Corneal foreign bodies.

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Date: Mar. 21, 2022
From: CMAJ: Canadian Medical Association Journal(Vol. 194, Issue 11)
Publisher: CMA Impact Inc.
Document Type: Article
Length: 586 words
Lexile Measure: 1710L

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1 Clinical evaluation of corneal foreign bodies includes lid eversion and fluorescein staining

Ocular trauma accounts for 8% of emergency department visits; of these, 31% involve corneal foreign bodies. (1) A focused history includes presenting symptoms, type of foreign body, penetrability, entry velocity, duration since injury, concurrent contact lens usage and ocular history. (1) Evaluation includes assessment of visual acuity, pupillary response and extraocular movements, and fluorescein staining. Vertical scratch marks that stain with fluorescein suggest a foreign body under the upper lid. In this case, the upper lid should be fully everted during examination. (2) A Wood lamp has low sensitivity (52%) for fluorescein uptake compared with a slit lamp. Patients who continue to be symptomatic 24 hours after a negative Wood lamp examination should be re-examined in the emergency department or clinic. (3)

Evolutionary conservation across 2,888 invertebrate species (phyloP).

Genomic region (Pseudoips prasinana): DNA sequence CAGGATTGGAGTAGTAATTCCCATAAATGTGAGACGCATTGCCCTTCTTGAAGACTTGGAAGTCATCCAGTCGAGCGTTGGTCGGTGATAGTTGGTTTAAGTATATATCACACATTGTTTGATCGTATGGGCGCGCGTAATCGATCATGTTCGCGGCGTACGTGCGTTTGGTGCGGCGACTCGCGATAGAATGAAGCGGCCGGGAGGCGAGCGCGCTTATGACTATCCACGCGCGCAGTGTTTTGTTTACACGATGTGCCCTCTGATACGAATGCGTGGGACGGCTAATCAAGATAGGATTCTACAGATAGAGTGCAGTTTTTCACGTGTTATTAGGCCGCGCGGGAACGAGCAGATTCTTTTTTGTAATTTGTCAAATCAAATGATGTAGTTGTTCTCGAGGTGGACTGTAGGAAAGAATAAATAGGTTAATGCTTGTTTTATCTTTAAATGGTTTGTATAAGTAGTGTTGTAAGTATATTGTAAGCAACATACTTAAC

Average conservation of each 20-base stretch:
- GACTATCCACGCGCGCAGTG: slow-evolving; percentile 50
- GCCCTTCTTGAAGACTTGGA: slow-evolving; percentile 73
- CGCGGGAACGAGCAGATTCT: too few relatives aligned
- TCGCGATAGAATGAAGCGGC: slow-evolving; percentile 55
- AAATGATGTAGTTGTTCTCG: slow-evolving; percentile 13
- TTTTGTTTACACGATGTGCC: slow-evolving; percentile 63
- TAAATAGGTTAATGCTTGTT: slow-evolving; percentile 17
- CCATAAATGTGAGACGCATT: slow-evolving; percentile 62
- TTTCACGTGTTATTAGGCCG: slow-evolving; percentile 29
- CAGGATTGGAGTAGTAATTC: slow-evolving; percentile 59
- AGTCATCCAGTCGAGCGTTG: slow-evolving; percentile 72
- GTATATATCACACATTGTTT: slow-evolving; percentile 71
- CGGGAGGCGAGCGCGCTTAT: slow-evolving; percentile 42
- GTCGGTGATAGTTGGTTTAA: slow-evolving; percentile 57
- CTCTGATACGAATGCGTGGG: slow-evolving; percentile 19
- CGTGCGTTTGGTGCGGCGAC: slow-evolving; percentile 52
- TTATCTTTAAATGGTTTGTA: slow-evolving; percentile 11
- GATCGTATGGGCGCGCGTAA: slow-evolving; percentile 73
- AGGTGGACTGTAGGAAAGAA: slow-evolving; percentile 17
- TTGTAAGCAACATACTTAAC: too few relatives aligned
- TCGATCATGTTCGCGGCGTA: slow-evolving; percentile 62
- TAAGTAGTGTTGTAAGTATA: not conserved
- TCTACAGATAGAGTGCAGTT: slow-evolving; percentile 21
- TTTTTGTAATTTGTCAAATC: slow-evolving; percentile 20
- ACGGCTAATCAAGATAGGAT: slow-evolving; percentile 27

2 Clinicians should screen for penetrating injuries of the globe

It is important...

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Gale Document Number: GALE|A697327357